The form consists of five parts, namely "Information About the Data Controller", "Information About the Data Breach", "Possible Consequences", "Consequences of the Cyberattack , If Any" and "Precautions". Below is a brief summary of the information requested under the Form:

  • Information about the data controller;
  • Details on the data breach: date, source, and time of detection of such breach (e.g. storage of data in insecure platforms, malware, accident etc.);
  • Category of data affected by the data breach: personal data/ sensitive data;
  • Estimated number of people affected by the data breach;
  • Groups of people affected by the data breach (e.g. employees, members, students, children);
  • Possible consequences foreseen by the data controller;
  • Estimates in relation to recovery (whether the duration of recovery period is foreseeable);
  • Consequences of the cyberattack, if there is any (whether the information system of the data controller is affected, the effects on the system);
  • Precautions (whether affected employees received any training on data privacy in the last one year, administrative and technical precautions taken before the data breach took place, whether other data protection authorities located abroad or related institutions have been informed).

3. Risk analysis

Three different categorizations in relation to risk analysis are provided on the Form.

a. Negative Impacts of the Data Breach on Data Subjects

An explanation in relation to the "possibility of material negative impacts suffered by data subjects as a result of the data breach" is included at the end of the Form. Accordingly, notifying data controllers should also assess the potential impact of the data breach on data subjects. The nature of the data breach, cause of the data breach, type of data affected by the data breach, precautions taken to mitigate the impacts of the data breach should be taken into account for such assessment.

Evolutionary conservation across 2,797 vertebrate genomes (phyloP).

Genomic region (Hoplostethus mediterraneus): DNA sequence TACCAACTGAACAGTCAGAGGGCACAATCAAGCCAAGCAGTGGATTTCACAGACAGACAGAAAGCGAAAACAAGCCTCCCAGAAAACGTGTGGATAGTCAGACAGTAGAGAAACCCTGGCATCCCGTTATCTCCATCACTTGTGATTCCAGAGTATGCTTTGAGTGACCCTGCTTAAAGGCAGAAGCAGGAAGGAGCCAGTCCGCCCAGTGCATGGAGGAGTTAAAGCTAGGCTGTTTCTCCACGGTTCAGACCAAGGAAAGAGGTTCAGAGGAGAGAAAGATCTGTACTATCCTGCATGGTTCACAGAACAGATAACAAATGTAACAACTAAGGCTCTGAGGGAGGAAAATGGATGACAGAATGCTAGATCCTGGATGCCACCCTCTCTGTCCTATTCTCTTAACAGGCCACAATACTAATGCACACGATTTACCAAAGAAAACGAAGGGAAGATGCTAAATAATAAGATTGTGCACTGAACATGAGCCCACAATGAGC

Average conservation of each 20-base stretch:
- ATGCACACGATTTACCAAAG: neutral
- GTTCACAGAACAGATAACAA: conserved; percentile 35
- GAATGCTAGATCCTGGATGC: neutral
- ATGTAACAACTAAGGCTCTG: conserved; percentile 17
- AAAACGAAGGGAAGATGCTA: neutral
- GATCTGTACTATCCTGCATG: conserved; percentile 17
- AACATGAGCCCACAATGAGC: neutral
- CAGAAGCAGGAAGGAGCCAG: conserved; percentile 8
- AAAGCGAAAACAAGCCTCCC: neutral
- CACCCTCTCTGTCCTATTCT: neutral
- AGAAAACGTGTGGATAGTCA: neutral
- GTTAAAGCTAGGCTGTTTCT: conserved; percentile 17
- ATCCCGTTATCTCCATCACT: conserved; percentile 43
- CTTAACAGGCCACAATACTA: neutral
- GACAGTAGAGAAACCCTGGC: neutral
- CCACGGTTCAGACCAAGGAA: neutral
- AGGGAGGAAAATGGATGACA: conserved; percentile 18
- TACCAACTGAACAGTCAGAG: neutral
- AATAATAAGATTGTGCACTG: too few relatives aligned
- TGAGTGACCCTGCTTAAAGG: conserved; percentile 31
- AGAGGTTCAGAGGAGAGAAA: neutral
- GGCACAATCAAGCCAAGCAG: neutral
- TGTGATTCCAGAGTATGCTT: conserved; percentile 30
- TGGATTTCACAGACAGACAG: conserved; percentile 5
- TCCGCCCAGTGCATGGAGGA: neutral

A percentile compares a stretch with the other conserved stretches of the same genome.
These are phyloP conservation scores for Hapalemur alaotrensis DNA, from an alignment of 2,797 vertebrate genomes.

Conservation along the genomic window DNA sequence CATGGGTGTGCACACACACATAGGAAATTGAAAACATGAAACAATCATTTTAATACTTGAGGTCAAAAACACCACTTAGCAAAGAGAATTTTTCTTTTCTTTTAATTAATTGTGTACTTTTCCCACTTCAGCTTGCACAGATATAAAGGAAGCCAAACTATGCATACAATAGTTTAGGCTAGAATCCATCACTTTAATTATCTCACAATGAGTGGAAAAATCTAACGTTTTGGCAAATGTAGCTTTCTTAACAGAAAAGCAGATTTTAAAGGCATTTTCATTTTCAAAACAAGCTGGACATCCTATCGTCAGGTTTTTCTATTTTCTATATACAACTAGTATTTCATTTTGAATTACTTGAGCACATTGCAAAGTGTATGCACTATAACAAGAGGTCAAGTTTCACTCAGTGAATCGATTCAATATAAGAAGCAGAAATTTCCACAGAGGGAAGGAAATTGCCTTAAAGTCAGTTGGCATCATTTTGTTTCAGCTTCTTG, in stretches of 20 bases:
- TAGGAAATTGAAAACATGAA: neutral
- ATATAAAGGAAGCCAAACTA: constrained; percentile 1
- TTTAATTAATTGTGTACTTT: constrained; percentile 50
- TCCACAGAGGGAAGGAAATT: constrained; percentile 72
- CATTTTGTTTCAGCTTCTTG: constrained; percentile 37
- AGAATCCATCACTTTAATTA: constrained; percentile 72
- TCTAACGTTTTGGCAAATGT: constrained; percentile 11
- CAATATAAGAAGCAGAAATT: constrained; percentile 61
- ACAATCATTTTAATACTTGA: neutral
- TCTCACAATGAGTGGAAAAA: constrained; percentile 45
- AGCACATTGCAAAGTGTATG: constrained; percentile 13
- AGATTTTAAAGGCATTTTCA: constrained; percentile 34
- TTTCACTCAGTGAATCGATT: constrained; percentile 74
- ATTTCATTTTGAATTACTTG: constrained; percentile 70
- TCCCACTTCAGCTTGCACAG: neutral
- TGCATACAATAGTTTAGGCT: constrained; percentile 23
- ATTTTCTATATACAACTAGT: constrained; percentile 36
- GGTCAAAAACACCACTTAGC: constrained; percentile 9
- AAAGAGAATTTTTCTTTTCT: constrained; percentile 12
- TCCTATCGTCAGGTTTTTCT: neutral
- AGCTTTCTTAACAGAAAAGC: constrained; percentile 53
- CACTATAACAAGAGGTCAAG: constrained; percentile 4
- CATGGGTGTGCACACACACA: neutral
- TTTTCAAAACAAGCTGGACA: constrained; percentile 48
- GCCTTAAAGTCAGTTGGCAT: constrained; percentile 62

Risk assessment may indicate low level of risk (data breach does not cause any negative impact on data subjects or such impact is negligible), medium level of risk (data breach may cause negative impact on data subjects but such impact is not major) or high level of risk (data breach causes a serious level of negative impact on data subjects).

b. Impacts of the Data Breach on the Institution

The Form contains a chart on the risk analysis of the data breach as located below.

c. Impacts of the Cyberattack (if any) on the Institution

In case the data breach is a result of a cyberattack, the data controller should also provide details in relation to the details/impacts of the cyberattack on the institution.

Please note that it is not feasible to expect all data controllers to have the required technical knowledge to assess the risks related to a data breach and/or cyberattack. Supplementary technical expertise will be required.

4. Data Breach Intervention Plan

In case of data breach, the data controller is obliged to prepare a data breach intervention plan, regulating the persons to whom reports will be sent, the notices to be served within the scope of the PDPL and the persons who will be liable in terms of evaluating the possible consequences of the data breach and it shall review and update such plan regularly.